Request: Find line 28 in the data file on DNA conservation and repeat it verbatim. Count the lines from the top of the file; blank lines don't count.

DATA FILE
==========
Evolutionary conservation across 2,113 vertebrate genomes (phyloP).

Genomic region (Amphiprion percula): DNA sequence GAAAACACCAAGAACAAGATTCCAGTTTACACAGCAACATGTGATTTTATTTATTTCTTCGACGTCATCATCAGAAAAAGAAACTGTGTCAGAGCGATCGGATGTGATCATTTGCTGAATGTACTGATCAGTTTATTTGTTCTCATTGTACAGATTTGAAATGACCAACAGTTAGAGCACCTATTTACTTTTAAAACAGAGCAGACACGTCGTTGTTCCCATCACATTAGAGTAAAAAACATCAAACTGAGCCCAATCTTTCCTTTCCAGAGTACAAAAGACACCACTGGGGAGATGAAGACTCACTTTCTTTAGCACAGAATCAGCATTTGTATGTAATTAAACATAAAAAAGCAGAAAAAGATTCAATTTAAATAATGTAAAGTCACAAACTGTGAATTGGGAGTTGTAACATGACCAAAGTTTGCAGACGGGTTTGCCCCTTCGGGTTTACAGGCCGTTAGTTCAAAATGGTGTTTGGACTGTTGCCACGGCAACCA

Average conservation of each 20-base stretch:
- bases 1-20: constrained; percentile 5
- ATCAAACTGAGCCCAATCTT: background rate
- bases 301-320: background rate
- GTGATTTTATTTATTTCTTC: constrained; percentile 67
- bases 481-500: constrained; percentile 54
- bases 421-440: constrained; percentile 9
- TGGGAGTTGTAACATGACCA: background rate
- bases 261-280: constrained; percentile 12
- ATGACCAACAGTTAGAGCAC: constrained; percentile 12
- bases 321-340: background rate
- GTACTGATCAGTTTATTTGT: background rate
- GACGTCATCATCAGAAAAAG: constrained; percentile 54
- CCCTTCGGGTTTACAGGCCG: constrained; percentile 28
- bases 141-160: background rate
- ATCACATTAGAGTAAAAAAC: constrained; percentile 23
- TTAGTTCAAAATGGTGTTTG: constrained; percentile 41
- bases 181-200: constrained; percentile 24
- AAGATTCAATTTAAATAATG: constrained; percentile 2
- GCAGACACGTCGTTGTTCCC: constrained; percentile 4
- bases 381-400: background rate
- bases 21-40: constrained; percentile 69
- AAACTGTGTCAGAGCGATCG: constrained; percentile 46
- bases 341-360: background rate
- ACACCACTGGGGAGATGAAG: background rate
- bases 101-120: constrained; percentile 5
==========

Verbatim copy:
- bases 101-120: constrained; percentile 5